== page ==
The foregoing and other objects and advantages of the invention will appear from the following description. In this description, reference is made to the accompanying drawings which form a part hereof, and in which there is shown by way of illustration, a preferred embodiment of the invention. Such embodiment does not necessarily represent the full scope of the invention, however, and reference must be made therefore to the claims for interpreting the scope of the invention.
FIG. 1 is a top perspective view of a prior art V-block engine showing engine components interconnected by discrete wiring harnesses;
FIG. 2 is a view similar to that of FIG. 1 with the wiring harnesses replaced by conductors integrally bonded to engine components and, in particular, to the valve covers air intake manifold and other parts of the air induction system;
FIG. 3 is a cross-section along line 3—3 of FIG. 2 showing a first embodiment of the invention in which conductors are plated to the surface of the engine components and may have attached circuitry thereon;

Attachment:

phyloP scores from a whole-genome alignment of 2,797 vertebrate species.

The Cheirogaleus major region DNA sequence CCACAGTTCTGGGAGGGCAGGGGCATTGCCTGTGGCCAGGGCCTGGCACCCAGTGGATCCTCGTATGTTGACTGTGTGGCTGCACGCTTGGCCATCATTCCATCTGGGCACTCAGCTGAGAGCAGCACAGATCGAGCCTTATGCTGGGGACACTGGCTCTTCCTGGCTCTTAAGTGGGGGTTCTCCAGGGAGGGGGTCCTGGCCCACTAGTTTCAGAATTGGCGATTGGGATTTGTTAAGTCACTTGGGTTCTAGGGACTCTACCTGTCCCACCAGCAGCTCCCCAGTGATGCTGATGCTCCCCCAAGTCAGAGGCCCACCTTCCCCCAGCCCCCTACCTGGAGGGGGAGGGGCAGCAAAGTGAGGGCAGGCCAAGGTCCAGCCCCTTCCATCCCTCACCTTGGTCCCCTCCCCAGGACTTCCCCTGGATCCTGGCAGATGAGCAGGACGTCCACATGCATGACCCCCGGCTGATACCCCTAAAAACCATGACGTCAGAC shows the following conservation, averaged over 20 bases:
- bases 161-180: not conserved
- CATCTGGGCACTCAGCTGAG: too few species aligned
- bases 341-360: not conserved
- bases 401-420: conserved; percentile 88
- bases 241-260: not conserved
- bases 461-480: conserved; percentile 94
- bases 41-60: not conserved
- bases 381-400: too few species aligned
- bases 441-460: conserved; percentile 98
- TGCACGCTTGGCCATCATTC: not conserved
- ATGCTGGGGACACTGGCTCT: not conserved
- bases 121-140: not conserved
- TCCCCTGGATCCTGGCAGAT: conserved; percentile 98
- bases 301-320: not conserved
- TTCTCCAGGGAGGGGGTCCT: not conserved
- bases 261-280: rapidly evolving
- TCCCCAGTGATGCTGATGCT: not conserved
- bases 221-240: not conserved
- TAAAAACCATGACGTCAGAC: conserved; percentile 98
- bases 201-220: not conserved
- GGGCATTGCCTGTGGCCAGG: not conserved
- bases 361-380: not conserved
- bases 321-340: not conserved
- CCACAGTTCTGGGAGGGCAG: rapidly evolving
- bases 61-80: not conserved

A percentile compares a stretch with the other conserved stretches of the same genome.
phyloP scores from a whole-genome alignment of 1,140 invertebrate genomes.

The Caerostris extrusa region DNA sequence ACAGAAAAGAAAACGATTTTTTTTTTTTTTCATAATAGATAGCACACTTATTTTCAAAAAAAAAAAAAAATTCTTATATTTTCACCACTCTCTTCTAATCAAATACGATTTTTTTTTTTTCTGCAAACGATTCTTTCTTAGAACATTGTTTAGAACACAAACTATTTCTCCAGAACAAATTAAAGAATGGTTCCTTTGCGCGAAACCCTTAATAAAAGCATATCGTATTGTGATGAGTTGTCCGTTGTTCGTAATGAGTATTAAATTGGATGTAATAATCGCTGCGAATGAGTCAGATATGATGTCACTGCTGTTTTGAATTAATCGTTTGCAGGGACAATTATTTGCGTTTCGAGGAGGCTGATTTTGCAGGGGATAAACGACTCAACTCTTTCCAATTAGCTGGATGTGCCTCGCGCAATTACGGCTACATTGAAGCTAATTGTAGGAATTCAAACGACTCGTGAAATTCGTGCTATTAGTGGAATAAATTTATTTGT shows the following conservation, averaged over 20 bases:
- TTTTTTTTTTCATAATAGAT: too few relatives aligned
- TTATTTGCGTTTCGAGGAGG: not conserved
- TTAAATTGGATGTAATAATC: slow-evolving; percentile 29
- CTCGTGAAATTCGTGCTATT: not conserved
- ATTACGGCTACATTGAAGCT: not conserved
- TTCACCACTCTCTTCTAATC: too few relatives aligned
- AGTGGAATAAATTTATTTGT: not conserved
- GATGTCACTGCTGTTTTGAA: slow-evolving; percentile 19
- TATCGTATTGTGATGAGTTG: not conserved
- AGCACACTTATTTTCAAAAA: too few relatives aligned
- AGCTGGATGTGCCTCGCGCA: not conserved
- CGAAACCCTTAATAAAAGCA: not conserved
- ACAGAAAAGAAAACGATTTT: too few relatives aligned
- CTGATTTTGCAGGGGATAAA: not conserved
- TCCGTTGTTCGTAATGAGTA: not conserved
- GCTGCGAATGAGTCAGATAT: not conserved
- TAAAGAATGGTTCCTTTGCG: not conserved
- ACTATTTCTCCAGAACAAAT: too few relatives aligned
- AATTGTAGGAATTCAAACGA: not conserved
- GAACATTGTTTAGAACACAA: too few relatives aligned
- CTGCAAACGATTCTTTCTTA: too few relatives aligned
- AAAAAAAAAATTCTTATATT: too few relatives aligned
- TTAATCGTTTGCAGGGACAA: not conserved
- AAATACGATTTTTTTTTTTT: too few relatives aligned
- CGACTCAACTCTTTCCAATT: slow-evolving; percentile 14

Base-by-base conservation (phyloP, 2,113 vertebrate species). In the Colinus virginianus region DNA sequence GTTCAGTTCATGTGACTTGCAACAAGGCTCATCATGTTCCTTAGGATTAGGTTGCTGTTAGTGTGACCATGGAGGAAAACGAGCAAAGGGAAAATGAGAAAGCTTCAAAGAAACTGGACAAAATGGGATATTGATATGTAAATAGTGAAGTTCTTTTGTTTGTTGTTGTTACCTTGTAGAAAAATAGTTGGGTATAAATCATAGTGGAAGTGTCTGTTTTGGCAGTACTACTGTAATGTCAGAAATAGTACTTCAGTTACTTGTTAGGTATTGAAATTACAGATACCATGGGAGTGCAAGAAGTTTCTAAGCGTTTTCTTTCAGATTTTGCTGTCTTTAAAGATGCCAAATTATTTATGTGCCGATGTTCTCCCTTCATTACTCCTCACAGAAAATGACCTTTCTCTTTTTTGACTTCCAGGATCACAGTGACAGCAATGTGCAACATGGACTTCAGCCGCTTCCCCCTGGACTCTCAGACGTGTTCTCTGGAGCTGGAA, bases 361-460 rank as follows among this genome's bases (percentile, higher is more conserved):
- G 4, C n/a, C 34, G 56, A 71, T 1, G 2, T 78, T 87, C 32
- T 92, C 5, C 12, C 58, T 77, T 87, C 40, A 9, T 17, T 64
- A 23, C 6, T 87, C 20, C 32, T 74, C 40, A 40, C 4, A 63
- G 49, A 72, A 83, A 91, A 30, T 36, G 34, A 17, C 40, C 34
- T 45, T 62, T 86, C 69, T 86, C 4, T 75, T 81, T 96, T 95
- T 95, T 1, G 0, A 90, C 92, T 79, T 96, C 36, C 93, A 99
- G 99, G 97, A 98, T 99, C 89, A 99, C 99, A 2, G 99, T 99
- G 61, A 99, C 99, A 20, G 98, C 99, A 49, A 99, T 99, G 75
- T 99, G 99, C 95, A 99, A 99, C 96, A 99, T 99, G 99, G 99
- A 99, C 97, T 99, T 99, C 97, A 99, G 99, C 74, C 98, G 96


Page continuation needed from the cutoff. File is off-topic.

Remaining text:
FIG. 4 is a figure similar to that of FIG. 3 showing a second embodiment of the invention in which conductors are adhesively bonded to the surface of the engine components;
FIG. 5 is a figure similar to FIGS. 3 and 4 showing a third embodiment of the invention where conductors are mechanically attached to the engine components;
FIGS. 6a-d are perspective views of progressive steps of a fourth embodiment of the invention of forming a lead frame for in-molding with an engine component;
FIG. 7 is a cross-sectional view through two engine components having in molded conductors per FIG. 6 showing interconnection of the conductors with mechanical assembly of the components in a one step assembly operation; and